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Homeowners - Your Foreclosure Options Reviewed



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By : Paul Hata    99 or more times read
Submitted 0000-00-00 00:00:00
Are you a homeowner who is facing foreclosure? If so, you may be unsure as to what your options are. Now is the time to find out.

Why?Because you may be surprised how many ways there are to avoid foreclosure. When foreclosure is avoided you can either retain your home, keep your credit in good standing, or do both.

When facing foreclosure, the first step you should take is to approach your bank. It is best if you do this before the issue of foreclosure arises. Once it does, it is still not too late to schedule a meeting with the chief loan officer at your bank. If you can prove that you intend to get your mortgage back in good standing or that your financial troubles are only temporary, your lender may hold off on foreclosure.

Even if your lender is willing to work with you, keeping your home may not be in your best interest. If you are having long-term financial hardships, it may be within your best interest to sell your home before it enters into foreclosure.

When making this decision, you may want to talk to your lender. They may agree to allow you to proceed with a pre-foreclosure sale. In fact, they may hold off on the process of taking your home, giving you ample time to find a new buyer.

When selling your home as a pre-foreclosure, your home can be listed as for sale by owner or through a professional realtor.

Even if you do not consider a pre-foreclosure sale to be an option, you should expect to hear from hopeful buyers. When you are delinquent on your mortgage, especially to the point of foreclosure, this information becomes public knowledge.

Some buyers, namely professional investors, seek out those in trouble. Although having a stranger appear at your door or call offering to buy your home may be rude, it is a decision that you may want to give serious thought to.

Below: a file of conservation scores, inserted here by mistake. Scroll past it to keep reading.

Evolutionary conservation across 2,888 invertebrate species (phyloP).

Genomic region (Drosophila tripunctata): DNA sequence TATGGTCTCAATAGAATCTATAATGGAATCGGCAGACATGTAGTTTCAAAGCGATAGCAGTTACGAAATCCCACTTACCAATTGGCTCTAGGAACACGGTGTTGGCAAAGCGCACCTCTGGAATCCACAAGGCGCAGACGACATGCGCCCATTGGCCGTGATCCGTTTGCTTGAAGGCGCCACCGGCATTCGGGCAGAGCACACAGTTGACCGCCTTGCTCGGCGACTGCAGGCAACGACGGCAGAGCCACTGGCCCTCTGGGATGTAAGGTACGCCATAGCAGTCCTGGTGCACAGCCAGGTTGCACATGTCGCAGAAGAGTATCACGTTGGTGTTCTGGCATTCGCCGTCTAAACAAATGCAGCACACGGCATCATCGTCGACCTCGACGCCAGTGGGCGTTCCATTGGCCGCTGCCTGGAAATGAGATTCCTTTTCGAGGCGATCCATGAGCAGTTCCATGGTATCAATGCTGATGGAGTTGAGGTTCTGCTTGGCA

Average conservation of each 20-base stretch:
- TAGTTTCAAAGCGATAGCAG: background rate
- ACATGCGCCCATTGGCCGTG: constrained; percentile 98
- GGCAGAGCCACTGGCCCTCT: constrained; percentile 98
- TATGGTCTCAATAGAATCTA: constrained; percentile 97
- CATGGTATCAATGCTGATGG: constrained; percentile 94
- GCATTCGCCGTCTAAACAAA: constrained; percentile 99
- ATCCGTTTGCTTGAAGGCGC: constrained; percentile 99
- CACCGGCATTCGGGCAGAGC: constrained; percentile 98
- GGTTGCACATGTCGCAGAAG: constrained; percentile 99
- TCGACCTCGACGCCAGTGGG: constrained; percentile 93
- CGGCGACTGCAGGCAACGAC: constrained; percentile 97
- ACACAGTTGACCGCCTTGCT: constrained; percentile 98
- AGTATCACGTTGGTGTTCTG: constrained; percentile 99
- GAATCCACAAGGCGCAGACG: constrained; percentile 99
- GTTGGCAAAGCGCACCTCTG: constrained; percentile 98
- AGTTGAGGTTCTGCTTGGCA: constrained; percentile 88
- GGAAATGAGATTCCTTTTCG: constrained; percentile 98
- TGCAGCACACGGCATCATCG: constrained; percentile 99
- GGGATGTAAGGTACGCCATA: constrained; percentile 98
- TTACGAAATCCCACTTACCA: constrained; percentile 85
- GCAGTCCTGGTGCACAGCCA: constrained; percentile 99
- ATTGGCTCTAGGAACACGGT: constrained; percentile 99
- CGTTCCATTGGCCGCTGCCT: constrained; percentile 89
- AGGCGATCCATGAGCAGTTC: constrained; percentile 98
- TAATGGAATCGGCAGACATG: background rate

Another option that you, as a homeowner, has during foreclosure to hire the services of an attorney. When doing so, see those with specialties in foreclosures or real estate. A lawyer can advise you on what steps to take.

They can help you understand the pros and cons of pre-foreclosure sales. In some states, attorneys can use bankruptcy as a tactic to stop the foreclosure proceeding. Although not a long-term fix, it may buy you more time to make a decision. It is important to note that bankruptcy, by itself has a whole list of pros and cons.

Most states have what are known as redemption period laws. These are designed to protect homeowners. They give you a grace period to reclaim your home. If you can make good on your mortgage payment, the foreclosure proceedings will stop. States that have these laws often enable you to reclaim your property even after it has been sold at a foreclosure auction. This is provided that you act within the allotted time frame.

If you reside in a state where you are not given a grace period or a redemption period, you always have the option of buying your home again. Anyone can place a bid at a foreclosure auction. With that in mind, placing a bid and being the winning bidder are two different things. It often takes a significant amount of cash to reclaim your home.

Your financial lender will also likely attend waiting to pounce. If the bids are not high enough, they will buy your home themselves. This is done to minimize their money lost. Later, your home will be available for sale as a REO (real estate owned) home.
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